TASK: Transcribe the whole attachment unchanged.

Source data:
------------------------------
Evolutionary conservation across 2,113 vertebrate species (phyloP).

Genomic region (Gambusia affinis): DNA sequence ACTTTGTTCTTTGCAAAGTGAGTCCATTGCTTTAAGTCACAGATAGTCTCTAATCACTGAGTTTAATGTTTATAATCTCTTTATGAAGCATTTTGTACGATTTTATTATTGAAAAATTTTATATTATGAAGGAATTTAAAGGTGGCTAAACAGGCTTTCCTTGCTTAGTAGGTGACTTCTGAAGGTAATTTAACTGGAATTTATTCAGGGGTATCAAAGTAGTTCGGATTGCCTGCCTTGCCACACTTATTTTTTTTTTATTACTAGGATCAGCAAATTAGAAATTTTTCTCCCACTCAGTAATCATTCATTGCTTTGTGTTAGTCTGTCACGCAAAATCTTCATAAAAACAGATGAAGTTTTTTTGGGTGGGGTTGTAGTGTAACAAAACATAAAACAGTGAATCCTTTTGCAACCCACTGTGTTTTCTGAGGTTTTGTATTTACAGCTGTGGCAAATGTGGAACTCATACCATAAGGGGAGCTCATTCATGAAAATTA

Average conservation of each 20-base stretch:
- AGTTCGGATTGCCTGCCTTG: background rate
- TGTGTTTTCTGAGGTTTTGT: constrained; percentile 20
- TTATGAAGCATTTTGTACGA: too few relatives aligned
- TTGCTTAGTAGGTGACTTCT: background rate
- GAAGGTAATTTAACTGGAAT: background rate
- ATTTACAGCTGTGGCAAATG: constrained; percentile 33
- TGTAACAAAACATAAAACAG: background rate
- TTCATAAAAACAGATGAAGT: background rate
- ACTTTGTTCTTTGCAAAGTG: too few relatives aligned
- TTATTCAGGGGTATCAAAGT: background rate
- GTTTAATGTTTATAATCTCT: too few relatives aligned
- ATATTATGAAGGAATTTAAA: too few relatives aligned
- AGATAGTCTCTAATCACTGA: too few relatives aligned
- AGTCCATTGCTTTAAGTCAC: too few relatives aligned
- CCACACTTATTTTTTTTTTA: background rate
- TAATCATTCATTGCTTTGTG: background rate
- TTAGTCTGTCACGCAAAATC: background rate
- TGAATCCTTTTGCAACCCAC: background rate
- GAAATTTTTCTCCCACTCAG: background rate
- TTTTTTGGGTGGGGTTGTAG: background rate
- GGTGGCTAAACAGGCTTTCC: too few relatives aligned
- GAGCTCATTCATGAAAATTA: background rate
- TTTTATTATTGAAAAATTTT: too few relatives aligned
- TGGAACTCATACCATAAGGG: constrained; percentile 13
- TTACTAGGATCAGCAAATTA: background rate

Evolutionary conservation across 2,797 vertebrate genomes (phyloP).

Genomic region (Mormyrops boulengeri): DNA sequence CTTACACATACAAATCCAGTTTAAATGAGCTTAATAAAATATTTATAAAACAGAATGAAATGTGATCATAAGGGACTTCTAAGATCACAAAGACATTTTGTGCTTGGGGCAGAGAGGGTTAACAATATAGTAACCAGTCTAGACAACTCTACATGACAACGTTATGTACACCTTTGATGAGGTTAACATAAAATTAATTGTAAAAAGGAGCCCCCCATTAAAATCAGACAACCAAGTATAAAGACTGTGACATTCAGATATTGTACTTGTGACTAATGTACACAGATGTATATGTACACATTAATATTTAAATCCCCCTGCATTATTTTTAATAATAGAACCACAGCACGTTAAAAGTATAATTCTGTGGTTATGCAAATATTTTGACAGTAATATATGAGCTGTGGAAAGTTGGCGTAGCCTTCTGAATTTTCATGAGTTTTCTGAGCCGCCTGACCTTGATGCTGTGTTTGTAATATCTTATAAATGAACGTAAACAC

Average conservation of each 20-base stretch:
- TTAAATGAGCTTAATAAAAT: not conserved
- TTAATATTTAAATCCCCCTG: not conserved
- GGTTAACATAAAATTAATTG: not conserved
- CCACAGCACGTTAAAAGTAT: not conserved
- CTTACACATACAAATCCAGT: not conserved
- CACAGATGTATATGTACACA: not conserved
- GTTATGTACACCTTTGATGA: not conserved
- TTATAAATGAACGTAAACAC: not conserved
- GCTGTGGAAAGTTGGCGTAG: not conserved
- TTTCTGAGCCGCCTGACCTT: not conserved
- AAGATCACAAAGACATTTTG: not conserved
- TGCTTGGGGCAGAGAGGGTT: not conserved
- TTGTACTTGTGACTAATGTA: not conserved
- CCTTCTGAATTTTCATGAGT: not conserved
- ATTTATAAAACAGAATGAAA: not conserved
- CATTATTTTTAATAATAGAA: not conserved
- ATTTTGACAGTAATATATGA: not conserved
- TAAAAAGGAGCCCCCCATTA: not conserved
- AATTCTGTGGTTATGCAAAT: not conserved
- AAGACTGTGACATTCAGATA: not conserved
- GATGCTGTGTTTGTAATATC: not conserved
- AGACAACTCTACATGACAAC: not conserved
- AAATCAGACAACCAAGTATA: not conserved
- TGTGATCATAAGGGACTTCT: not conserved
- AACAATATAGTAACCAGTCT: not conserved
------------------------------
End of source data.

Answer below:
Evolutionary conservation across 2,113 vertebrate species (phyloP).

Genomic region (Gambusia affinis): DNA sequence ACTTTGTTCTTTGCAAAGTGAGTCCATTGCTTTAAGTCACAGATAGTCTCTAATCACTGAGTTTAATGTTTATAATCTCTTTATGAAGCATTTTGTACGATTTTATTATTGAAAAATTTTATATTATGAAGGAATTTAAAGGTGGCTAAACAGGCTTTCCTTGCTTAGTAGGTGACTTCTGAAGGTAATTTAACTGGAATTTATTCAGGGGTATCAAAGTAGTTCGGATTGCCTGCCTTGCCACACTTATTTTTTTTTTATTACTAGGATCAGCAAATTAGAAATTTTTCTCCCACTCAGTAATCATTCATTGCTTTGTGTTAGTCTGTCACGCAAAATCTTCATAAAAACAGATGAAGTTTTTTTGGGTGGGGTTGTAGTGTAACAAAACATAAAACAGTGAATCCTTTTGCAACCCACTGTGTTTTCTGAGGTTTTGTATTTACAGCTGTGGCAAATGTGGAACTCATACCATAAGGGGAGCTCATTCATGAAAATTA

Average conservation of each 20-base stretch:
- AGTTCGGATTGCCTGCCTTG: background rate
- TGTGTTTTCTGAGGTTTTGT: constrained; percentile 20
- TTATGAAGCATTTTGTACGA: too few relatives aligned
- TTGCTTAGTAGGTGACTTCT: background rate
- GAAGGTAATTTAACTGGAAT: background rate
- ATTTACAGCTGTGGCAAATG: constrained; percentile 33
- TGTAACAAAACATAAAACAG: background rate
- TTCATAAAAACAGATGAAGT: background rate
- ACTTTGTTCTTTGCAAAGTG: too few relatives aligned
- TTATTCAGGGGTATCAAAGT: background rate
- GTTTAATGTTTATAATCTCT: too few relatives aligned
- ATATTATGAAGGAATTTAAA: too few relatives aligned
- AGATAGTCTCTAATCACTGA: too few relatives aligned
- AGTCCATTGCTTTAAGTCAC: too few relatives aligned
- CCACACTTATTTTTTTTTTA: background rate
- TAATCATTCATTGCTTTGTG: background rate
- TTAGTCTGTCACGCAAAATC: background rate
- TGAATCCTTTTGCAACCCAC: background rate
- GAAATTTTTCTCCCACTCAG: background rate
- TTTTTTGGGTGGGGTTGTAG: background rate
- GGTGGCTAAACAGGCTTTCC: too few relatives aligned
- GAGCTCATTCATGAAAATTA: background rate
- TTTTATTATTGAAAAATTTT: too few relatives aligned
- TGGAACTCATACCATAAGGG: constrained; percentile 13
- TTACTAGGATCAGCAAATTA: background rate

Evolutionary conservation across 2,797 vertebrate genomes (phyloP).

Genomic region (Mormyrops boulengeri): DNA sequence CTTACACATACAAATCCAGTTTAAATGAGCTTAATAAAATATTTATAAAACAGAATGAAATGTGATCATAAGGGACTTCTAAGATCACAAAGACATTTTGTGCTTGGGGCAGAGAGGGTTAACAATATAGTAACCAGTCTAGACAACTCTACATGACAACGTTATGTACACCTTTGATGAGGTTAACATAAAATTAATTGTAAAAAGGAGCCCCCCATTAAAATCAGACAACCAAGTATAAAGACTGTGACATTCAGATATTGTACTTGTGACTAATGTACACAGATGTATATGTACACATTAATATTTAAATCCCCCTGCATTATTTTTAATAATAGAACCACAGCACGTTAAAAGTATAATTCTGTGGTTATGCAAATATTTTGACAGTAATATATGAGCTGTGGAAAGTTGGCGTAGCCTTCTGAATTTTCATGAGTTTTCTGAGCCGCCTGACCTTGATGCTGTGTTTGTAATATCTTATAAATGAACGTAAACAC

Average conservation of each 20-base stretch:
- TTAAATGAGCTTAATAAAAT: not conserved
- TTAATATTTAAATCCCCCTG: not conserved
- GGTTAACATAAAATTAATTG: not conserved
- CCACAGCACGTTAAAAGTAT: not conserved
- CTTACACATACAAATCCAGT: not conserved
- CACAGATGTATATGTACACA: not conserved
- GTTATGTACACCTTTGATGA: not conserved
- TTATAAATGAACGTAAACAC: not conserved
- GCTGTGGAAAGTTGGCGTAG: not conserved
- TTTCTGAGCCGCCTGACCTT: not conserved
- AAGATCACAAAGACATTTTG: not conserved
- TGCTTGGGGCAGAGAGGGTT: not conserved
- TTGTACTTGTGACTAATGTA: not conserved
- CCTTCTGAATTTTCATGAGT: not conserved
- ATTTATAAAACAGAATGAAA: not conserved
- CATTATTTTTAATAATAGAA: not conserved
- ATTTTGACAGTAATATATGA: not conserved
- TAAAAAGGAGCCCCCCATTA: not conserved
- AATTCTGTGGTTATGCAAAT: not conserved
- AAGACTGTGACATTCAGATA: not conserved
- GATGCTGTGTTTGTAATATC: not conserved
- AGACAACTCTACATGACAAC: not conserved
- AAATCAGACAACCAAGTATA: not conserved
- TGTGATCATAAGGGACTTCT: not conserved
- AACAATATAGTAACCAGTCT: not conserved